Tuesday, April 29, 2008
"Kiss Me Deadly" is one of the most messed up movies I have ever seen. It involves a very dark protagonist, who gets entangled in the middle of a nuclear holocaust. This movie is pretty much as dark as they get - all the main characters are very selfishly driven, and it features the end of the world.
The protagonist is Mike Hammer, a private eye who works on divorce cases by providing evidence of a spouse's infidelity, mostly sleeping with the wife or having his assistant sleep with the husband. Clearly this line of work is itself very disreputable, and combined with his manipulation of his assistant by taking advantage of the fact that she has feelings for him, it is clearly established that Mike is even darker than your average Noir protagonist. Even when it seems like Mike is trying to redeem himself by investigating further into the death of Christina, we learn that he is doing it almost entirely in the hopes that there will be "something big".
Even the femme fatal is not your conventional type. In this movie, she seems far more deadly, especially since the audience has no idea of the extent of her evil until the last few scenes. The shift in characterization is so dramatic and extreme, which seems to amplify Velda's evil nature. I found it very disturbing how she could be mask her true self behind such an innocent and helpless facade.
And finally, the ending is the darkest part of the movie. Velda opens a box of radioactive material, which triggers a nuclear holocaust. It seems to be in response to the tensions of the cold war, as well as a reminder of what happened in the second world war. This very surreal and over the top ending makes "kiss me deadly" stand out among Film Noir titles, because the resulting effect has far worse implications.
Thursday, March 27, 2008
This unit really has opened my eyes. I had initially thought that romantic comedies were all lame cutesy chick flicks starring the shirtless Matthew Mcconaughey, which always resulted in the male and female lead happily together, only to really end up adding to the increasing divorce rate . But, after watching Eternal Sunshine of the Spotless mind, I now have more respect or at least appreciation for the genre. In fact, I actually Eternal Sunshine of the Spotless Mind quite meaningful. Those Matthew Mcconaughey should be ashamed for tarnishing the genre!
I think that the film questions whether we should just try to forget old mistakes, and just live in an artificial bliss-like world created within our minds that is oblivious of reality. I really like the film, because I think it poses such a direct question: if you had a memory erasing machine, would you use it? Obviously the most instinctive answer would be "no". However, personally, after I thought "no" in my mind, I started to question my instinct. We all have some humiliating experiences, and sometimes, you feel that life would just be better without them. The procedure in the movies would make life become dream-like and surreal, which in some cases would be akin to a state of intense joy (after all, isn't that why people drink alcohol, and take drugs?). The very notion of myself actually considering something like this seemed quite scary to me, but it's also why I think it is a good movie - it actually questioned the concept enough to make even consider it.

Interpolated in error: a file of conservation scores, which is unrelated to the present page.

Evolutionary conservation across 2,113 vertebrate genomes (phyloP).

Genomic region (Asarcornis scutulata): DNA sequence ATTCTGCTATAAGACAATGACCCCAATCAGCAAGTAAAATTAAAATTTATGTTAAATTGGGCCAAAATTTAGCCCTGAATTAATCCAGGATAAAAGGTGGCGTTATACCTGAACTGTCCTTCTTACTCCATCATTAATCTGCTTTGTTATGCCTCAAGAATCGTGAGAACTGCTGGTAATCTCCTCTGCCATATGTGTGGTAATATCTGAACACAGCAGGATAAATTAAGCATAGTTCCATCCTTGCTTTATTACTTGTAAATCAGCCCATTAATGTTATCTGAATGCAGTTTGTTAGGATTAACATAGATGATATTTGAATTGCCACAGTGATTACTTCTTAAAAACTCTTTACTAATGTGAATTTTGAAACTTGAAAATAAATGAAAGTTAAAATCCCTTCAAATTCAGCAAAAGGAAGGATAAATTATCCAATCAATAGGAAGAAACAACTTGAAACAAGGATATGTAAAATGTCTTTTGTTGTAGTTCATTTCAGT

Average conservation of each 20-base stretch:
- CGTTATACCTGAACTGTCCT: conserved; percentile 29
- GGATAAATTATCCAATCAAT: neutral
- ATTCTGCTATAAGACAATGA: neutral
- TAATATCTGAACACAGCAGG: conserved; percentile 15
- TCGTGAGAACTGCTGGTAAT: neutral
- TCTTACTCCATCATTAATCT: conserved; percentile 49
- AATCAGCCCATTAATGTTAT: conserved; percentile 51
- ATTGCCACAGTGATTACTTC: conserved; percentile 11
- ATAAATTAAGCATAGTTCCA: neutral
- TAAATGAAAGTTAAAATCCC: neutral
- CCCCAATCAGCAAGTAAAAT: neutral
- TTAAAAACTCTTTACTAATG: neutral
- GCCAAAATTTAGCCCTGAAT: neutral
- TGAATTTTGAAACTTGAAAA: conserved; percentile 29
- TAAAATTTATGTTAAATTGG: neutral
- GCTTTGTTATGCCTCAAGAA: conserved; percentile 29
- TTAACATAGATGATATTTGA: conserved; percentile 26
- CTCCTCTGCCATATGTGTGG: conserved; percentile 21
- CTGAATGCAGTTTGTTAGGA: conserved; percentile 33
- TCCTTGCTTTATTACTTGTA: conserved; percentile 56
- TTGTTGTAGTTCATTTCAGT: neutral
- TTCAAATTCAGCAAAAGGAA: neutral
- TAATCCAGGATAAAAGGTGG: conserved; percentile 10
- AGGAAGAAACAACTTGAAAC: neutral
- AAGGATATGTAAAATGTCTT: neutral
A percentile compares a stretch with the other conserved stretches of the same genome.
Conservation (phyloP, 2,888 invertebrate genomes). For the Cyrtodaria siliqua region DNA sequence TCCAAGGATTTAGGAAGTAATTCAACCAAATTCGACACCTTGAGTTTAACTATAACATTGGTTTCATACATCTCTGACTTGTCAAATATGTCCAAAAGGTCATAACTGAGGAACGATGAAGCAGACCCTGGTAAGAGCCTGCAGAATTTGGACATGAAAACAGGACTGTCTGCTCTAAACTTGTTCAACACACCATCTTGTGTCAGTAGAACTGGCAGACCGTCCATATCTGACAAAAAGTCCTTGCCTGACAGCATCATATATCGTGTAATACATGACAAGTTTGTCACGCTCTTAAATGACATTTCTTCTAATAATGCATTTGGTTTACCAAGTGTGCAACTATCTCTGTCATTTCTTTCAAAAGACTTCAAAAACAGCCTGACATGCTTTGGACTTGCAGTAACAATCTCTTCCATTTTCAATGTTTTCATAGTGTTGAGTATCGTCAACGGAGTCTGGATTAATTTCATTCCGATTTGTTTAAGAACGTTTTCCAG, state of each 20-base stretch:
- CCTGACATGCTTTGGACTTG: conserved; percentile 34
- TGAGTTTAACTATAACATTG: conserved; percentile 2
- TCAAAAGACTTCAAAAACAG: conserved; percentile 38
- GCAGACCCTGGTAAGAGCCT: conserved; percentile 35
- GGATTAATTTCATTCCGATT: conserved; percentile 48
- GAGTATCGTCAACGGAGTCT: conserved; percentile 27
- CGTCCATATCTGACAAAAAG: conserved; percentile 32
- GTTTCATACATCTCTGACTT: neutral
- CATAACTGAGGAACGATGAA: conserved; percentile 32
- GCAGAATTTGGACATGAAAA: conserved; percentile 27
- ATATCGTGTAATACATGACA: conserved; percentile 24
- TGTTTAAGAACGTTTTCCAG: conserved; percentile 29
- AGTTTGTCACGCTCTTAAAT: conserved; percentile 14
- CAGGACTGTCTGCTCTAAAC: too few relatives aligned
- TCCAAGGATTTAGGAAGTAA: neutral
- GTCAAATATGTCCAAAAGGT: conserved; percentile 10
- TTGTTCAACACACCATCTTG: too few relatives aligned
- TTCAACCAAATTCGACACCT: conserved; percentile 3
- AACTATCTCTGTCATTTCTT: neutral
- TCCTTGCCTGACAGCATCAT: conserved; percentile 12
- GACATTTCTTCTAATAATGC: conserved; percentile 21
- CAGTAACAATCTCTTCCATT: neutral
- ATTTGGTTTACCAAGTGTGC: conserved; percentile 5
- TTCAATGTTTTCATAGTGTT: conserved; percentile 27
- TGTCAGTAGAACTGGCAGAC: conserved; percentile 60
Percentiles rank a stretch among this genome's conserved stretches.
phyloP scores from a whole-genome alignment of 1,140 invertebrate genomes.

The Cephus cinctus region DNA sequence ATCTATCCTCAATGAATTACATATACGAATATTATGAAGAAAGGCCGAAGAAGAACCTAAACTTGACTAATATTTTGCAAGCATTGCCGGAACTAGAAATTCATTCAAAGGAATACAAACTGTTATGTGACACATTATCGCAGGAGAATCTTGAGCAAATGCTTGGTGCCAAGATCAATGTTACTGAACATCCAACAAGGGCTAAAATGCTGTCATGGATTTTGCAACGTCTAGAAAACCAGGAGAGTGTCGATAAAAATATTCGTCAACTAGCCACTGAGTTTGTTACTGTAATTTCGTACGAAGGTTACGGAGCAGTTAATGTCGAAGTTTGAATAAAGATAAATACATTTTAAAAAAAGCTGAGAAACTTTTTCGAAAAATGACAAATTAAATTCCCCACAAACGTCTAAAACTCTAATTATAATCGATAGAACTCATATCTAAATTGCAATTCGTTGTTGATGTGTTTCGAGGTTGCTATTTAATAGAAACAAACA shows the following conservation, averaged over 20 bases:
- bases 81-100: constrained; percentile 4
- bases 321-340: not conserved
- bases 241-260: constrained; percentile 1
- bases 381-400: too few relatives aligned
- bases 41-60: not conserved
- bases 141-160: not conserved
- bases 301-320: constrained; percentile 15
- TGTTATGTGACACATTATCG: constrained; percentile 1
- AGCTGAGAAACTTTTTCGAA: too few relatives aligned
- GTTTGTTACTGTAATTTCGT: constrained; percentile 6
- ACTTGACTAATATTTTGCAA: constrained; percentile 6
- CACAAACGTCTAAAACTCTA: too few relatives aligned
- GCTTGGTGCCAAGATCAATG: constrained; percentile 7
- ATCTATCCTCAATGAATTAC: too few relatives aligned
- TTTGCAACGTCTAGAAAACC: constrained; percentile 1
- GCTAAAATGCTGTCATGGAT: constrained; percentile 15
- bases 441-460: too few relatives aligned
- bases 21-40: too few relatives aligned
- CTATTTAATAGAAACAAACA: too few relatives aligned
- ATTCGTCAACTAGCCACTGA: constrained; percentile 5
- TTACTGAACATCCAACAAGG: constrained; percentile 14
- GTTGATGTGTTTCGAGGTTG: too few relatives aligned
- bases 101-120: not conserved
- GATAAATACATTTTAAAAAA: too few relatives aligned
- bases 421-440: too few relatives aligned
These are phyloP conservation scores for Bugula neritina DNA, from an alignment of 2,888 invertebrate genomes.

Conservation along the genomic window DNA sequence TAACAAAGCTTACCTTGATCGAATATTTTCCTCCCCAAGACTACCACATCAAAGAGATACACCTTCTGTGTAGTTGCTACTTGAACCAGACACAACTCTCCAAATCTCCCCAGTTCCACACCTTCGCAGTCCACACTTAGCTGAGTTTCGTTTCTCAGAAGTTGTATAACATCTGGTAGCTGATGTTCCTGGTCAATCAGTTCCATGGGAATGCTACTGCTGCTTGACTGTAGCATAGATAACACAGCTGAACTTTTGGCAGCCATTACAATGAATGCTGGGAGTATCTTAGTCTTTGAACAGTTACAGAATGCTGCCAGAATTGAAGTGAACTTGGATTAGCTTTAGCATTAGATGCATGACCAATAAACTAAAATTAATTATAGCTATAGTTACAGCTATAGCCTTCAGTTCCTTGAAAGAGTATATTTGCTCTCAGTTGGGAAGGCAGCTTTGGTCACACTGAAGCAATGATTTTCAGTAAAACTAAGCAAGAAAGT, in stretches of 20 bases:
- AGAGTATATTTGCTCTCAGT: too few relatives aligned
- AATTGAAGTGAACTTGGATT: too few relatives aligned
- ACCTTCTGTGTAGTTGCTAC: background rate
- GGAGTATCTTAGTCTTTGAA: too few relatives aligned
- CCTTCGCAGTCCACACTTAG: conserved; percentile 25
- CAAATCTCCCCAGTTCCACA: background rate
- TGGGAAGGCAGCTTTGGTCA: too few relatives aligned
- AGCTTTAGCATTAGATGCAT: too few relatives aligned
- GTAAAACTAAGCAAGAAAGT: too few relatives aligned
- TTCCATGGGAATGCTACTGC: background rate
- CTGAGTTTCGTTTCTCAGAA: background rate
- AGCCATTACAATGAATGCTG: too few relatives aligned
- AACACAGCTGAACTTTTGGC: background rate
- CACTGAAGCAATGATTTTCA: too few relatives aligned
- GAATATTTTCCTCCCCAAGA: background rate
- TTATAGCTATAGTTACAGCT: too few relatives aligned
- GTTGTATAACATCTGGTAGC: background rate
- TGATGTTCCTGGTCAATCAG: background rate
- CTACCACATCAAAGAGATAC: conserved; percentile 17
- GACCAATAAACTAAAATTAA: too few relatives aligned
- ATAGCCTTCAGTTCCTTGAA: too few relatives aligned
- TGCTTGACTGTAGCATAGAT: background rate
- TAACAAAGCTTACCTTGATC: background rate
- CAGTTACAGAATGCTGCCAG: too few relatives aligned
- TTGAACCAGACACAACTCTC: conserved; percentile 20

So, to me, the movie is very clearly against the idea of living in this false sense of reality. This is shown directly through Joel's actions. Although he opts to undergo the procedure, halfway through he ends up regretting it. This is when Joel is going through the good memories he has with Clementine that he realizes that he doesn't want to let go of the most intimate moments of his relationship with Clem. Also, at the end of the movie, Joel asks Clem to stay with him and weather the relationship regardless of their supposedly inevitable falling out later. I think the movie does imply that they will work the problems in the relationship, due to the desire to regain and actually keep the "good memories" from their previous relationships.